It’s a great way to get acquainted with the city and get a bit of history thrown in - in three languages. I loathe to admit it but even as a local I look forward to having guests from out of town solely because I get to take them on a refreshing canal boat ride.
All the boats depart from Nyhavn - the canal that ends at Kongens Nytorv. Most of them have a hop on - hop off system. Prices vary but count on roughly 30 kroner.
Various companies depart Nyhavn throughout the day.
The harbour at Mahon is one of the biggest deep-water harbours in the world and it was here that the British anchored fleets from 1713 onwards as it was of enormous strategic importance in control of the Mediterranean. Was this why the gin industry flourished so much on the island?
Our word for the sauce we traditionally pour over many of our dishes comes from here, “grevi” and later entered our language via the British Navy.
Mahon cheese is one of the great Spanish cheeses and is as good as any on the mainland. It is a cow’s milk cheese and is the island’s biggest export. And ice cream. The island is famous for this product. The flavours are infinitely variable. My favourite, Pistachio and Almonds.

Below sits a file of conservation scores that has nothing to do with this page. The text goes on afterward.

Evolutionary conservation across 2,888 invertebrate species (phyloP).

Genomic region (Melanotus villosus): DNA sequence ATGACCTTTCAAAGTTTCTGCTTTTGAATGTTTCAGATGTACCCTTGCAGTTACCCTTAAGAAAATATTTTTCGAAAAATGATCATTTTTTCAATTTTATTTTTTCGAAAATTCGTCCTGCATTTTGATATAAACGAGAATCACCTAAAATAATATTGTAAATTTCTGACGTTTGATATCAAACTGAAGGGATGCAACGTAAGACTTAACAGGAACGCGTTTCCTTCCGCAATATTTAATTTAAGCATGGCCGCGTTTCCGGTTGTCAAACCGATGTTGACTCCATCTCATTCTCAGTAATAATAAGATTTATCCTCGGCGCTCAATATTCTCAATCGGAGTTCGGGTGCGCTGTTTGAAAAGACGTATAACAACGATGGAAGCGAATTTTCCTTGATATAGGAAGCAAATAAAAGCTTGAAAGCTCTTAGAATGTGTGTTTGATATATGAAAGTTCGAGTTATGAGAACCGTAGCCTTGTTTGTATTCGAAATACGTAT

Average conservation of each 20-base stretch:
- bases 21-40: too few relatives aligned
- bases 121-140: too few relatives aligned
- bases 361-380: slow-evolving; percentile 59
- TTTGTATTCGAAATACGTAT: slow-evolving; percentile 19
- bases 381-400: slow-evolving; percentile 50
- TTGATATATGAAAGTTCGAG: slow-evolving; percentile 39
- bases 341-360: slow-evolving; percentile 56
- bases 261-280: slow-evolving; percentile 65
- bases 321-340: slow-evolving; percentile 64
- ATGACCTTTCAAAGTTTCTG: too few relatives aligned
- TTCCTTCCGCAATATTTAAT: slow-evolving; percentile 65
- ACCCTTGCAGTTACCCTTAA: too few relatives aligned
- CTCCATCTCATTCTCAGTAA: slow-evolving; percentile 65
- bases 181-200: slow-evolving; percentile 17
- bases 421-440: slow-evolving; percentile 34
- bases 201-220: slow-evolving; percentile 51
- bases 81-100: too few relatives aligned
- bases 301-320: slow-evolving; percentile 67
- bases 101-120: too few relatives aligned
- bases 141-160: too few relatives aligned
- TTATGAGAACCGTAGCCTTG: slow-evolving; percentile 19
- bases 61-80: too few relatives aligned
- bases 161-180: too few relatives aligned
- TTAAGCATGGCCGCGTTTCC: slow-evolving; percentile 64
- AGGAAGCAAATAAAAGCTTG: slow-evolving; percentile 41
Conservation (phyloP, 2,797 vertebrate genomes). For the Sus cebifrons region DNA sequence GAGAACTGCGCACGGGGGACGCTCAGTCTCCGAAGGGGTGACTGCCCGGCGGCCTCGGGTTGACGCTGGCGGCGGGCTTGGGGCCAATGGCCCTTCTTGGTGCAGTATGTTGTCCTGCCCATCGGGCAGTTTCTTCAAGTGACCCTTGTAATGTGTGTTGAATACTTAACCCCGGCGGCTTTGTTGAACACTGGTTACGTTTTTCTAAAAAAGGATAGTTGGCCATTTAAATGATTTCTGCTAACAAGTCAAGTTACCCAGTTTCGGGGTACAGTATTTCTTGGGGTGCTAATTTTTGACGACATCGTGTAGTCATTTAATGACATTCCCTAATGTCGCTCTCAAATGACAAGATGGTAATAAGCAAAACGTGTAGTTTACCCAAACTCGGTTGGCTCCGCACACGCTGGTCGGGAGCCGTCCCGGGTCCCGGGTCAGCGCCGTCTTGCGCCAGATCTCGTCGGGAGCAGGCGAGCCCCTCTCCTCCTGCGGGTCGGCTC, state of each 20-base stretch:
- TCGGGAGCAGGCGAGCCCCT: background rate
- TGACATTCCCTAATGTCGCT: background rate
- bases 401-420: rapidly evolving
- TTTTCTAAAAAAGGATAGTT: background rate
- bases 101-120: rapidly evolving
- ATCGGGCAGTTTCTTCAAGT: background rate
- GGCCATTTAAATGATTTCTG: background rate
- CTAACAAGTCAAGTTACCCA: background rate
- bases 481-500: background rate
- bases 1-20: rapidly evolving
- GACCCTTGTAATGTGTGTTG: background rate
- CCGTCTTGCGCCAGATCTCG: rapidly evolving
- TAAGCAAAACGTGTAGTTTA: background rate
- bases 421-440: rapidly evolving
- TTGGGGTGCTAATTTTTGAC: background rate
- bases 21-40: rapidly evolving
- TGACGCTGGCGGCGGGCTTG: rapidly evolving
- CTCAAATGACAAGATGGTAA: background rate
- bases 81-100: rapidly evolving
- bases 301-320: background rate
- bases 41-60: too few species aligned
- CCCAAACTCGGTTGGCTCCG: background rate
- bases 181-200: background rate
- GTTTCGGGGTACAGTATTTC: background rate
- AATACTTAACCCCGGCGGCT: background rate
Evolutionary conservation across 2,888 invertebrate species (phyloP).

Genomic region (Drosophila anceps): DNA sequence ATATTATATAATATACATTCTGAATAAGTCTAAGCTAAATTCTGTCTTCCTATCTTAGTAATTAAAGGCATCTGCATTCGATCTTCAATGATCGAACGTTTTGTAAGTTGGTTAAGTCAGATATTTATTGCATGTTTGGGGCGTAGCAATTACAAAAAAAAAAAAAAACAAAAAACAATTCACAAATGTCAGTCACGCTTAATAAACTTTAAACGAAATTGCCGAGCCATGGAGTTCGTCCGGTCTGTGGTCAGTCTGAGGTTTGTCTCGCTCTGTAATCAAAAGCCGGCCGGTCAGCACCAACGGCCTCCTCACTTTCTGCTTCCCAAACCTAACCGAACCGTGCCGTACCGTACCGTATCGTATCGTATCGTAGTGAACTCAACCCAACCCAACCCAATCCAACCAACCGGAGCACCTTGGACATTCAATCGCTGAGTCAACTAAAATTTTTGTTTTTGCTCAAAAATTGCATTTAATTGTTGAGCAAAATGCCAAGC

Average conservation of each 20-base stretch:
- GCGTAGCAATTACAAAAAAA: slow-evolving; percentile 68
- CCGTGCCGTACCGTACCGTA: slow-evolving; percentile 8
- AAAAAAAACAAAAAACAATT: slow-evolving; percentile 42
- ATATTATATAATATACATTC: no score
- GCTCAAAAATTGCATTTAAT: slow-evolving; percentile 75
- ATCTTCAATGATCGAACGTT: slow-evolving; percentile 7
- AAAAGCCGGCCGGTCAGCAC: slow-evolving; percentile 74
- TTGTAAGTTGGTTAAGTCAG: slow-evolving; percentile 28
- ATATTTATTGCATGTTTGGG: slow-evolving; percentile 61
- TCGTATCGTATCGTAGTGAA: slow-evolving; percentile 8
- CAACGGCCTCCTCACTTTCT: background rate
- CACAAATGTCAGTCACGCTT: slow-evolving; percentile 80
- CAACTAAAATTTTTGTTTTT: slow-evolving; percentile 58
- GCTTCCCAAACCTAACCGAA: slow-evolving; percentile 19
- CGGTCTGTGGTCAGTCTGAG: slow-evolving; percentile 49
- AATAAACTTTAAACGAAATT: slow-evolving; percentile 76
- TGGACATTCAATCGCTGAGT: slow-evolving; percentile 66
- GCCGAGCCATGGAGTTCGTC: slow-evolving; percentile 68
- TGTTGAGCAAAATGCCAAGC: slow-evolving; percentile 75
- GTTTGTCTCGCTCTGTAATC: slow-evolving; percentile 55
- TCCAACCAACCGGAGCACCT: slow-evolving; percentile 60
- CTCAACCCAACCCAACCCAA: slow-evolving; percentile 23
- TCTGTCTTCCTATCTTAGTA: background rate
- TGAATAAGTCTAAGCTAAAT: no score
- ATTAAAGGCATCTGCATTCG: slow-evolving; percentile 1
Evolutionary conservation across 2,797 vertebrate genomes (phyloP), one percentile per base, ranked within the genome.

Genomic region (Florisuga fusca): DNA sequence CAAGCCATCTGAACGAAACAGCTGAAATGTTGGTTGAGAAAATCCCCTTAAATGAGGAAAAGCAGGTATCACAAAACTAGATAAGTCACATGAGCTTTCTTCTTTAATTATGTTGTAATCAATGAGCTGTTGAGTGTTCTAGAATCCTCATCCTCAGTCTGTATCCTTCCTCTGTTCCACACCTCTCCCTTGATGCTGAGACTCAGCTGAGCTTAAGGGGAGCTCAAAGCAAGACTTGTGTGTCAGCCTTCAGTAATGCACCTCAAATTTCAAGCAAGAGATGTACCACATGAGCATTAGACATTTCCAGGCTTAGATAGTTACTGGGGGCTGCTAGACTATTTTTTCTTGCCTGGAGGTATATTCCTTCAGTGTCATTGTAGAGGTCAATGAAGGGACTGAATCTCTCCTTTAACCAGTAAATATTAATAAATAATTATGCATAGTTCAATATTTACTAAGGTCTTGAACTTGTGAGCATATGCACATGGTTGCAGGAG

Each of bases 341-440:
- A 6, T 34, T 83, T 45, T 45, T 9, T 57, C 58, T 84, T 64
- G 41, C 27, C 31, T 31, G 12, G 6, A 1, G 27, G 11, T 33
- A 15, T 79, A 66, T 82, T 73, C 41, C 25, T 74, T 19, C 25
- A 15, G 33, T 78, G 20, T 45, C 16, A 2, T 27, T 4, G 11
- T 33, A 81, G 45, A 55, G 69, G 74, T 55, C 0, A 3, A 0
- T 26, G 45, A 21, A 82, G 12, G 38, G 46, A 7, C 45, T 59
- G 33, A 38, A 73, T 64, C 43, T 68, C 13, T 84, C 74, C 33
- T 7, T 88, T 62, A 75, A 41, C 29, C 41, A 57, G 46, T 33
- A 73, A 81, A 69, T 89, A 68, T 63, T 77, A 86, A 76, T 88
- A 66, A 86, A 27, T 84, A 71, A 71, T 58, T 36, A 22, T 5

Fiji is a must on any round-the-world sailing jaunt. The harbour is crowded with yachts as seafarers take a break and stock up. At the end of October/beginning of November there is an unwritten now-or-never date for setting sail before the cyclone season begins. One day the harbour is a forest of swaying masts and two days later it is deserted. It is not that difficult to catch a ride to New Zealand or Australia on a yacht if you hang out at the harbour, check the bulletin boards and chat with people. Many yachtsmen are willing to have an extra hand on board.
I caught a lift to Auckland with two aging German nudists and a Swiss librarian – and it wasn’t at all as bad as it sounds. Three cosy weeks sailing the Pacific.
The Royal Suva Yacht Club is located in Korovou, on the northern edge of town. A short walk from downtown Suva.
Instead of walking or driving around Sydney, to get the best vantage points around the harbour hire a 'Tinny', a small aluminium boat with an engine. You don't need a boat licence, and you can fit 7 or 8 people onboard. You can also organise a fishing licence to catch some fresh Sydney seafood.